This is why Gill is evaluating training options outside the province.
“We tend to forget that per capita, Montreal is one of the worst places on the planet [touchés par la COVID-19]. There are a lot of places where things are better, where they haven't stopped. “
The day when there are no more travel restrictions, when the borders are open, we leave.
Nicolas Gill, General Manager of Judo Canada
Without citing specific destinations, he evokes Belarus, where the sport has continued.
“I don't necessarily want to go there, but the whole corner of the former Soviet republics, they were not reached, or very little. At the peak of the storm, someone in Uzbekistan was having fun broadcasting live workouts on Instagram … Knowing him, that probably meant: get ready, we are going to be ready! “
According to Gill, Uzbekistan can claim one or two medals at the Tokyo Olympics. Its best representative in the 81 kg, category de Valois-Fortier, finished seventh at the last Worlds.
In Japan, where the sanitary situation seems under control, the best judokas would return to the tatami mats together, cutting themselves off from the outside. “Judo will resume in Japan before Canada, but they close to better protect themselves,” said Gill.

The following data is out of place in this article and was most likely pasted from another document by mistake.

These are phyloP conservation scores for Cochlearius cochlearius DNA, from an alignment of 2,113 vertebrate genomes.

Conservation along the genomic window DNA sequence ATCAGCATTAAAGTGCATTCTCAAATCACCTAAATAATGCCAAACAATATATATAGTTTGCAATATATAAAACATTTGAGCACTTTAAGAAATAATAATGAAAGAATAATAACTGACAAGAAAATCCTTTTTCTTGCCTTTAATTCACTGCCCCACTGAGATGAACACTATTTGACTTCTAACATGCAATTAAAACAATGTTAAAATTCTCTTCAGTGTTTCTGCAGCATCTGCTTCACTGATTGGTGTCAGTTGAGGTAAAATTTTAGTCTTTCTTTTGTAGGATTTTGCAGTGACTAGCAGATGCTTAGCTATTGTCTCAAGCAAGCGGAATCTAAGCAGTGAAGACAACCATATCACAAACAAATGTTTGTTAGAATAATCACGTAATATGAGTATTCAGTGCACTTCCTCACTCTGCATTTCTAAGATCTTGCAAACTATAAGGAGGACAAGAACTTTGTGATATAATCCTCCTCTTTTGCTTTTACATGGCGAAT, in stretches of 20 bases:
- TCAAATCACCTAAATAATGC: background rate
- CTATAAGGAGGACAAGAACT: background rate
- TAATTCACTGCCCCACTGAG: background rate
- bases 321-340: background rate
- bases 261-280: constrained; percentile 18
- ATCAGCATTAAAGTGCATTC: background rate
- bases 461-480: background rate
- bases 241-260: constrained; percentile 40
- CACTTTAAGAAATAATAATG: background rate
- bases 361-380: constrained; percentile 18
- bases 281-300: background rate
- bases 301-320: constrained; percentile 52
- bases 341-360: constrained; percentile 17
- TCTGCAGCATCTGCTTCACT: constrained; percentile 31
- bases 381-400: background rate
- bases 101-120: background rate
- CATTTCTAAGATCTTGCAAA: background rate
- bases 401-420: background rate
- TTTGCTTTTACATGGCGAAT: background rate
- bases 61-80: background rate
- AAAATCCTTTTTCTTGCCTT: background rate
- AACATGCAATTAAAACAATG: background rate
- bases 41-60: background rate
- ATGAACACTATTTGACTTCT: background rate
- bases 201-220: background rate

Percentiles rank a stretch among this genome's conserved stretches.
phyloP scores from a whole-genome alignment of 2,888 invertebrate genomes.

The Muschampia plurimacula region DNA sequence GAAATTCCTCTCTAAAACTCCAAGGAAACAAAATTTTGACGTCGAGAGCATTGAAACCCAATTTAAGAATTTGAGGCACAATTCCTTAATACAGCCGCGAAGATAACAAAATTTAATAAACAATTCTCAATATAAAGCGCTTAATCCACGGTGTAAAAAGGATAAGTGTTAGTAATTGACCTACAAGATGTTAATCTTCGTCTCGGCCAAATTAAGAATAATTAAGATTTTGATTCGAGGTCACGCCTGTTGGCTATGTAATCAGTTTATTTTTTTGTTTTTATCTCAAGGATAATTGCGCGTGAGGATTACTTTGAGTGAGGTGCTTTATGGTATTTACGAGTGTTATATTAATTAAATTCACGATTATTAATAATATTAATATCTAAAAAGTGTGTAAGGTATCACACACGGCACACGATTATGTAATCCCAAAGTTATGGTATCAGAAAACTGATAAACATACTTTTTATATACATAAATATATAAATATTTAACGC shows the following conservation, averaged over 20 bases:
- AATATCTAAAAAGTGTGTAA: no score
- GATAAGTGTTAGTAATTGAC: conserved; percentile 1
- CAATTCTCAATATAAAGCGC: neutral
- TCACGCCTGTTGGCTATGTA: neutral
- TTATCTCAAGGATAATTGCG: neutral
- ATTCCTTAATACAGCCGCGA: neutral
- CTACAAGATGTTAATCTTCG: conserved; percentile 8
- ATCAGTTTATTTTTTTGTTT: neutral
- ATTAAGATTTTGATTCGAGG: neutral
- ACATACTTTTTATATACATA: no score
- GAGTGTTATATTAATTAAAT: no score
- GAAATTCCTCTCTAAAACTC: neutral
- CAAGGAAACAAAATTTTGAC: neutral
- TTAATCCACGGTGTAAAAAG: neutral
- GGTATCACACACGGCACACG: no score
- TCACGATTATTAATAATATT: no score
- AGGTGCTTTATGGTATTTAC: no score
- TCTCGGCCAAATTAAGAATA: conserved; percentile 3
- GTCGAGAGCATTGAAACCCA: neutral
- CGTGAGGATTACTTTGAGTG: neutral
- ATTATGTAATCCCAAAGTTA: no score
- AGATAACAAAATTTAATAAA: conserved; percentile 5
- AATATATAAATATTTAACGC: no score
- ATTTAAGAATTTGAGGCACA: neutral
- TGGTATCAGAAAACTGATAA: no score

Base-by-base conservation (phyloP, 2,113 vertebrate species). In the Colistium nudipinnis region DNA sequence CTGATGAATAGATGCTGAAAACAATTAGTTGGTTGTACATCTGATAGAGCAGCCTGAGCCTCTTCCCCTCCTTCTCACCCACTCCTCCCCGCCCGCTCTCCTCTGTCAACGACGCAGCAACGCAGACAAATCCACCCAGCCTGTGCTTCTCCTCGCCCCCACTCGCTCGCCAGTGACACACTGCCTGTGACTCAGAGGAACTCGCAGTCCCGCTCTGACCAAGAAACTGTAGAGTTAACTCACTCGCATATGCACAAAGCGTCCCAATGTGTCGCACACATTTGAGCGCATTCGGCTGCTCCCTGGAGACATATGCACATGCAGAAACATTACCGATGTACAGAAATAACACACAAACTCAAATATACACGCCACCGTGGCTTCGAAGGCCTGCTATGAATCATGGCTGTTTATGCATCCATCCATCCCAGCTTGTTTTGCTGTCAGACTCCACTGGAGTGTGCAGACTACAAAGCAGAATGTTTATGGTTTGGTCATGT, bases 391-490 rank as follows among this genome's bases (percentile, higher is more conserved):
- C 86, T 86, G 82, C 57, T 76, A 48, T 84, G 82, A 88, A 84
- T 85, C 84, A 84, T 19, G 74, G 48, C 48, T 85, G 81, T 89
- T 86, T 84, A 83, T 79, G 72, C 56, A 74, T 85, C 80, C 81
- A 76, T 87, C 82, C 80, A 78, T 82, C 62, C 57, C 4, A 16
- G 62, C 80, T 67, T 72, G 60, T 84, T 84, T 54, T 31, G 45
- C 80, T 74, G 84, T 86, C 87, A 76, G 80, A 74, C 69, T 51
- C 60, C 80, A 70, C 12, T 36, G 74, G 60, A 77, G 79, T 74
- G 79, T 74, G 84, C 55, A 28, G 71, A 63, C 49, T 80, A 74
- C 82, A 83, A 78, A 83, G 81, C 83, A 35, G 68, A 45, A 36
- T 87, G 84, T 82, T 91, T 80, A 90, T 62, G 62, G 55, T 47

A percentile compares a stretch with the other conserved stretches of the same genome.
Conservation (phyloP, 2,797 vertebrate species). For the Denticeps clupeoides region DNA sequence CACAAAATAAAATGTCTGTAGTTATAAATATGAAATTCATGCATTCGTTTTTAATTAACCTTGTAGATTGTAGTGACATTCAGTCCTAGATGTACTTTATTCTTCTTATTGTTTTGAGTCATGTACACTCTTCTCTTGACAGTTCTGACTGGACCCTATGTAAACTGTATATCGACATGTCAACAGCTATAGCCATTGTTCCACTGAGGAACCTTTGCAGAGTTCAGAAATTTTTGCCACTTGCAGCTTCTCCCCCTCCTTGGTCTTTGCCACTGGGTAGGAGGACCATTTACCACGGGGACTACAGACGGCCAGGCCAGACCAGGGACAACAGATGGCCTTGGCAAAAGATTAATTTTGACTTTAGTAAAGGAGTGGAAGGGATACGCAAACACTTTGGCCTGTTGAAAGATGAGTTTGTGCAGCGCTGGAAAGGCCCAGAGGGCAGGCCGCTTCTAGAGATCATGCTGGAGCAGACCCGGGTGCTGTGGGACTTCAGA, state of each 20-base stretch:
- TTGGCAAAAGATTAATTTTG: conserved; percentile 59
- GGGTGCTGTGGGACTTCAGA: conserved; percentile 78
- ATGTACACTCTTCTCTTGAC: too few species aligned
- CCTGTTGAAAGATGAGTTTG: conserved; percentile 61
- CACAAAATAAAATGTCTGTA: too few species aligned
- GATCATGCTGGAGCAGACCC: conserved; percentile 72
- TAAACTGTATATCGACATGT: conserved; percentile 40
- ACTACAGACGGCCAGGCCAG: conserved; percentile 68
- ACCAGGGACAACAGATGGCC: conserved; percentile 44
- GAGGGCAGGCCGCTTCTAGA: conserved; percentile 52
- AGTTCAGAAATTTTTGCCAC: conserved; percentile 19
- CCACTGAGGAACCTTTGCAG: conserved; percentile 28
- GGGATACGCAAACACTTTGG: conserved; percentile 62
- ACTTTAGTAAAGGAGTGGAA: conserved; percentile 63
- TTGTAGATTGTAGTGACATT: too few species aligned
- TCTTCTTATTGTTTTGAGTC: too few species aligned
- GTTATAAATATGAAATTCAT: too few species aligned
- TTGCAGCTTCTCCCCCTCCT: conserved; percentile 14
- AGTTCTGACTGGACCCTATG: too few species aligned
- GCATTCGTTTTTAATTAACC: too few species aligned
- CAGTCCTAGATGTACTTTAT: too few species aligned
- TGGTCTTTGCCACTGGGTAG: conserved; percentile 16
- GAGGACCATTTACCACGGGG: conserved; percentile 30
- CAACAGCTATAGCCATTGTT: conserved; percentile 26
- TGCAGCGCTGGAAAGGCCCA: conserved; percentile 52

In Alberta, the second phase of deconfinement, launched on Friday, authorizes contact activities such as judo, subject to certain conditions. This is another potential destination.
“Everything is considered,” said Gill. Nothing is defined, but my job is to monitor what's going on across the planet. Not only what is said publicly, but what is also done behind closed doors. There were places where it was officially arrested, but it was not the case in reality. You have to follow and analyze what is possible. And know who would be ready to welcome us too. “
Judokas who have missed the least training on the tatami mats will be “clearly advantaged” when competitions resume in the fall, he anticipates. The economic situation of the different federations will also have an impact.
“For our part, the official memo said that our funding was likely to be affected from 1 er April 2021, “said Gill.
In this context, the double Olympic medalist expects that the world judo hierarchy will be largely “shaken up” next year. He will do everything in his power to keep Canada in the forefront of this upheaval.
He found his shoes…
By reopening his locker for the first time in three months, Valois-Fortier found a prized object: his best pair of running shoes. He often regretted them while he ran like never during confinement. “It was my discovery, my new passion,” said the Quebec native. I also admired people who race. I watched the times of the best athletes. just do a little to realize how impressive it is. »The world record for 11 min 37 s on 5000 from Ethiopian Kenesisa Bekele particularly struck him: “I would have a hard time doing this in a car!” He still achieved his personal goal, which was to go under the 20 minutes over the same distance.